We have recently been cutting a lot of reed at Farlington. It’s a particularly big job but one of some urgency. Reed beds are one of my favourite habitats. Supporting a range of very interesting bird species they are also excellent refuges for many mammal species such as water voles and harvest mice.
We are lucky enough to have an excellent reed bed at Farlington, bisecting the site along the stream. It supports a fantastic populations of bearded tits which belies it’s size. It has to be one of the best places around to see them. The reed we are cutting isn’t in the main section. It is actually in the Hay Field in the north east of the site. As the name suggests, it was was once (and the lower section still is) a hay meadow. Quite flower rich and excellent for invertebrates, it is an important part of the site.
Unfortunately over the years it has steadily become inundated with reed and this is because of several reasons. The main problem is that we believe that there is a leak in the sea wall, well actually two leaks. This means that there is far more water in this section of the reserve than ever before. It is great news for snipe who love wet grassland. The problem is it is also great for reed and over the years an established reed bed has developed on what was once a very productive hay meadow. We are now working with the Environment Agency to get the leaks sorted but that is only the start of the solution.
I wrestled with the idea of what to do with it for a while. I love reed beds and they have such value but at the end of the day it comes down to a simple scale. What does the reed bed support and what would the grassland support? The answer is that this particular bit of the reed bed supported some reed warblers (green listed) and one, maybe two reed bunting (amber listed) territories. The previous grassland supported a number of breeding lapwing (red listed), countless numbers of overwintering snipe (amber listed) and a great floral diversity. So in the end it has been a simple decision, the weight of the more endangered species out weigh the other. It is also worth bearing in mind that some of these species in the reed bed will just be displaced to other areas in the site or will carry on in the periphery of the the Hay Meadow, breeding in the remaining reed or scrub.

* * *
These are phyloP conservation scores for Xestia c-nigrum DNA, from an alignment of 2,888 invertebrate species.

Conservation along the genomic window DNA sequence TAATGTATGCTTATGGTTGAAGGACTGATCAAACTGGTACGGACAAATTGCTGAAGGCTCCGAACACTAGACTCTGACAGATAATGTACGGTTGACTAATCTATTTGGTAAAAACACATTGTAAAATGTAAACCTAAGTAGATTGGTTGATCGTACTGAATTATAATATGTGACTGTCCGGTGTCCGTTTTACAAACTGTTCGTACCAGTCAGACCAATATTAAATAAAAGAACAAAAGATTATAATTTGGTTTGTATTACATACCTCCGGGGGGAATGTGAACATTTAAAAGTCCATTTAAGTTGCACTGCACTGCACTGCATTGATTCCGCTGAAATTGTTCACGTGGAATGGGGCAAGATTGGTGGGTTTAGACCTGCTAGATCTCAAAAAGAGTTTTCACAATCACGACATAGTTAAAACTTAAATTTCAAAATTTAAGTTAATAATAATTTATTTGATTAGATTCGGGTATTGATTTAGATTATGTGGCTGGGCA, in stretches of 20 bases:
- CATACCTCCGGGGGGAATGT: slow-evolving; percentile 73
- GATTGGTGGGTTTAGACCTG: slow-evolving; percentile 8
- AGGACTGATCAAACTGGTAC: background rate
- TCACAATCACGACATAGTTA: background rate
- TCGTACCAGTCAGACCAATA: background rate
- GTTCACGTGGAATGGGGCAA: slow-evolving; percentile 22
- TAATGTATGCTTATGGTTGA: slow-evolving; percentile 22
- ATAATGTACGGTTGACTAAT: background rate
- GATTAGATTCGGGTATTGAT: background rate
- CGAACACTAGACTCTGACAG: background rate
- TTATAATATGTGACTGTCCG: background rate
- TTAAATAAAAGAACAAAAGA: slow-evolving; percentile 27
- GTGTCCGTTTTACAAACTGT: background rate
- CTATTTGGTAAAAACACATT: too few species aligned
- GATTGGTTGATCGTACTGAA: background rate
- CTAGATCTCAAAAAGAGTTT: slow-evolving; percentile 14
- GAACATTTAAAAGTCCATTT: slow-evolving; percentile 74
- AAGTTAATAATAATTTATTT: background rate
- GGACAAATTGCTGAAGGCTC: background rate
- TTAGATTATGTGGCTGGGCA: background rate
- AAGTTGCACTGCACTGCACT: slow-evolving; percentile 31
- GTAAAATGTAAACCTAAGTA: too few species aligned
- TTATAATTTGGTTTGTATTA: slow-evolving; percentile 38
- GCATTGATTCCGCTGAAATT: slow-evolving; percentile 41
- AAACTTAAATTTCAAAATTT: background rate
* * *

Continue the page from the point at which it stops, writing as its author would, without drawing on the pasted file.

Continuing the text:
So the task of restoring this reed bed to grassland has started this winter. We first have to cut the reed so that it is not high enough for nesting birds in the spring and summer. It is hard work cutting reed and you have to burn the the cut reed in long piles. This is difficult as in the slightest wind the flames raise alarmingly. The fear is always with you that the whole reed bed could go up.
Once we have cleared the area we then have to go and re-cut in the spring and the summer. Hopefully this will suppress the reed and over time should revert back to grassland. Combined with some perimeter tree work, we will hopefully bring lapwing back to the hay meadow in the near future.